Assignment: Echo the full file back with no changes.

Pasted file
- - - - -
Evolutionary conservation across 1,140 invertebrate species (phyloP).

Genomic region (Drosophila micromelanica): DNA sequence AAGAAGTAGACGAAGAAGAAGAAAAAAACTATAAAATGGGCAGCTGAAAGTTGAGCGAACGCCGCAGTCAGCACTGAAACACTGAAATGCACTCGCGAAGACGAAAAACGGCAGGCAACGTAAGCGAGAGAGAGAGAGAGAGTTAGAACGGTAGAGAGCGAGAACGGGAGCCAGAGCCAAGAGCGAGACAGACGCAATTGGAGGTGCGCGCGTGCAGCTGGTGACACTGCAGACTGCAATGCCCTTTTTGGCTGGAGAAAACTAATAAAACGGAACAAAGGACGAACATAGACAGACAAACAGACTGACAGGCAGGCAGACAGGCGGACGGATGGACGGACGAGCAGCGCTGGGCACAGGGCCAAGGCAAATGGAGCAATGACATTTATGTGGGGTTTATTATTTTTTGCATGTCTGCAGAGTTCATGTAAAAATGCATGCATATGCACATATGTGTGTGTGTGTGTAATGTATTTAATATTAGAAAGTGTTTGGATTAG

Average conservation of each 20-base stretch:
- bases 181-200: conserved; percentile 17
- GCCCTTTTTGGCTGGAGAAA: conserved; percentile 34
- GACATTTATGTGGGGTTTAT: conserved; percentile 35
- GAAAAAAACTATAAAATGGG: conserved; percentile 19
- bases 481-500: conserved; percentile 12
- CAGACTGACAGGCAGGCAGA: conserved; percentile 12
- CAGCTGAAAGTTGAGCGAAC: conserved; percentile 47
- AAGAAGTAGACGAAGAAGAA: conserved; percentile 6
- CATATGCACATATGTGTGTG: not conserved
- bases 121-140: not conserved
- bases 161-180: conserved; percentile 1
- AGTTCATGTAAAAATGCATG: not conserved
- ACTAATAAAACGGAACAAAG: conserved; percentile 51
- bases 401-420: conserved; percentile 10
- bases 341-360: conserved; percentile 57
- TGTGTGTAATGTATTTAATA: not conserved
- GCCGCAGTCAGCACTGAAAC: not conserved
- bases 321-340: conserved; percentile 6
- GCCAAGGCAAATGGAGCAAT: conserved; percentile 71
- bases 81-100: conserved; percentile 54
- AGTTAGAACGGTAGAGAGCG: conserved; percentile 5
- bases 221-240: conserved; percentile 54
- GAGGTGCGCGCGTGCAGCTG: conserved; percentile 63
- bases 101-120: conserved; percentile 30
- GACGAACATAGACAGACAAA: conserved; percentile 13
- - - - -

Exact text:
Evolutionary conservation across 1,140 invertebrate species (phyloP).

Genomic region (Drosophila micromelanica): DNA sequence AAGAAGTAGACGAAGAAGAAGAAAAAAACTATAAAATGGGCAGCTGAAAGTTGAGCGAACGCCGCAGTCAGCACTGAAACACTGAAATGCACTCGCGAAGACGAAAAACGGCAGGCAACGTAAGCGAGAGAGAGAGAGAGAGTTAGAACGGTAGAGAGCGAGAACGGGAGCCAGAGCCAAGAGCGAGACAGACGCAATTGGAGGTGCGCGCGTGCAGCTGGTGACACTGCAGACTGCAATGCCCTTTTTGGCTGGAGAAAACTAATAAAACGGAACAAAGGACGAACATAGACAGACAAACAGACTGACAGGCAGGCAGACAGGCGGACGGATGGACGGACGAGCAGCGCTGGGCACAGGGCCAAGGCAAATGGAGCAATGACATTTATGTGGGGTTTATTATTTTTTGCATGTCTGCAGAGTTCATGTAAAAATGCATGCATATGCACATATGTGTGTGTGTGTGTAATGTATTTAATATTAGAAAGTGTTTGGATTAG

Average conservation of each 20-base stretch:
- bases 181-200: conserved; percentile 17
- GCCCTTTTTGGCTGGAGAAA: conserved; percentile 34
- GACATTTATGTGGGGTTTAT: conserved; percentile 35
- GAAAAAAACTATAAAATGGG: conserved; percentile 19
- bases 481-500: conserved; percentile 12
- CAGACTGACAGGCAGGCAGA: conserved; percentile 12
- CAGCTGAAAGTTGAGCGAAC: conserved; percentile 47
- AAGAAGTAGACGAAGAAGAA: conserved; percentile 6
- CATATGCACATATGTGTGTG: not conserved
- bases 121-140: not conserved
- bases 161-180: conserved; percentile 1
- AGTTCATGTAAAAATGCATG: not conserved
- ACTAATAAAACGGAACAAAG: conserved; percentile 51
- bases 401-420: conserved; percentile 10
- bases 341-360: conserved; percentile 57
- TGTGTGTAATGTATTTAATA: not conserved
- GCCGCAGTCAGCACTGAAAC: not conserved
- bases 321-340: conserved; percentile 6
- GCCAAGGCAAATGGAGCAAT: conserved; percentile 71
- bases 81-100: conserved; percentile 54
- AGTTAGAACGGTAGAGAGCG: conserved; percentile 5
- bases 221-240: conserved; percentile 54
- GAGGTGCGCGCGTGCAGCTG: conserved; percentile 63
- bases 101-120: conserved; percentile 30
- GACGAACATAGACAGACAAA: conserved; percentile 13